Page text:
Around 2000 years ago, Christ entered the city of Jerusalem greeted by crowds throwing branches and coats before him and shouting, “Blessed is the king who comes in the name of the Lord!” Just a week later, after a multitude clamors for Pilate to “crucify him!”, Christ is nailed to the cross. On Palm Sunday we hear both of these accounts, but why? Why would we celebrate Christ’s triumphant entrance into Jerusalem on the same day that we commemorate his death on the cross when those events occured a week apart?
Traditionally, Palm Sunday was dedicated to celebrating Christ entering Jerusalem and Good Friday was dedicated to remembering Christ’s death. However, church attendance in the US became more sporadic and fewer people were willing or able to attend mid-week services. This meant that many people would celebrate Christ’s entrance into Jerusalem on Palm Sunday, celebrate Christ’s resurrection on Easter, and completely miss out on hearing the story of Christ’s crucifixion.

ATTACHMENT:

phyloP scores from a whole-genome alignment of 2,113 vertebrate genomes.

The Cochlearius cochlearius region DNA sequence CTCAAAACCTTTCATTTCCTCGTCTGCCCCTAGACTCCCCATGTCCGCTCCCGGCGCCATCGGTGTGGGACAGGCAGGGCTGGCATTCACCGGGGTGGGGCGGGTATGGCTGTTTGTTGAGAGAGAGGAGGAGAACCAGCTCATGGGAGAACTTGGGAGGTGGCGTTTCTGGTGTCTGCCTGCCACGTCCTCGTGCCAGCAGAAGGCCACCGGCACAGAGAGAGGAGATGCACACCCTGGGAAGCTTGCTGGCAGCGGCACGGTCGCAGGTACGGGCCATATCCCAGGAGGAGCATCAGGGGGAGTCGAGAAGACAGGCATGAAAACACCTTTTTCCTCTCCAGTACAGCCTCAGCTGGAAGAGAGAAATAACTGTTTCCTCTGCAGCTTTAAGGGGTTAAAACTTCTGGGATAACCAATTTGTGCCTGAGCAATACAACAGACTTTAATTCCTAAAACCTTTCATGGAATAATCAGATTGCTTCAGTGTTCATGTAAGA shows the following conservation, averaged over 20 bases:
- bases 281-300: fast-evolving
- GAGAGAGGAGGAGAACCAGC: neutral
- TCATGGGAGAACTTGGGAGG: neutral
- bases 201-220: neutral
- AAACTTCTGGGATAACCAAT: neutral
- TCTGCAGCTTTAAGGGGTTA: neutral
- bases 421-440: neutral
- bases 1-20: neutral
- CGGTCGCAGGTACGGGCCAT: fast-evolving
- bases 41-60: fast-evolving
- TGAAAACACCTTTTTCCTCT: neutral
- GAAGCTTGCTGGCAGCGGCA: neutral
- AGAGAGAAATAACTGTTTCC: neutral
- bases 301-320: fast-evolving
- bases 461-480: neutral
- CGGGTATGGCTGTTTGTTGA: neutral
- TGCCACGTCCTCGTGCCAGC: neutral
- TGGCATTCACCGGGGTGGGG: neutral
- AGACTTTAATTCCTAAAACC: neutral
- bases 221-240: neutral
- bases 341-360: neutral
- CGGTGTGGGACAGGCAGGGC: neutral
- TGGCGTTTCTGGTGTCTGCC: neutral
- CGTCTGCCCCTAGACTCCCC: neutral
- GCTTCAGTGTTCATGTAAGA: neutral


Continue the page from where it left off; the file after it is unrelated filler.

Because of this reality, the writers of our current Prayer Book compromised a bit when creating our Palm Sunday liturgy. The resurrection without the passion does not fully tell the story of Christ’s sacrifice for us, and so we hear the story of Christ’s crucifixion on Palm Sunday.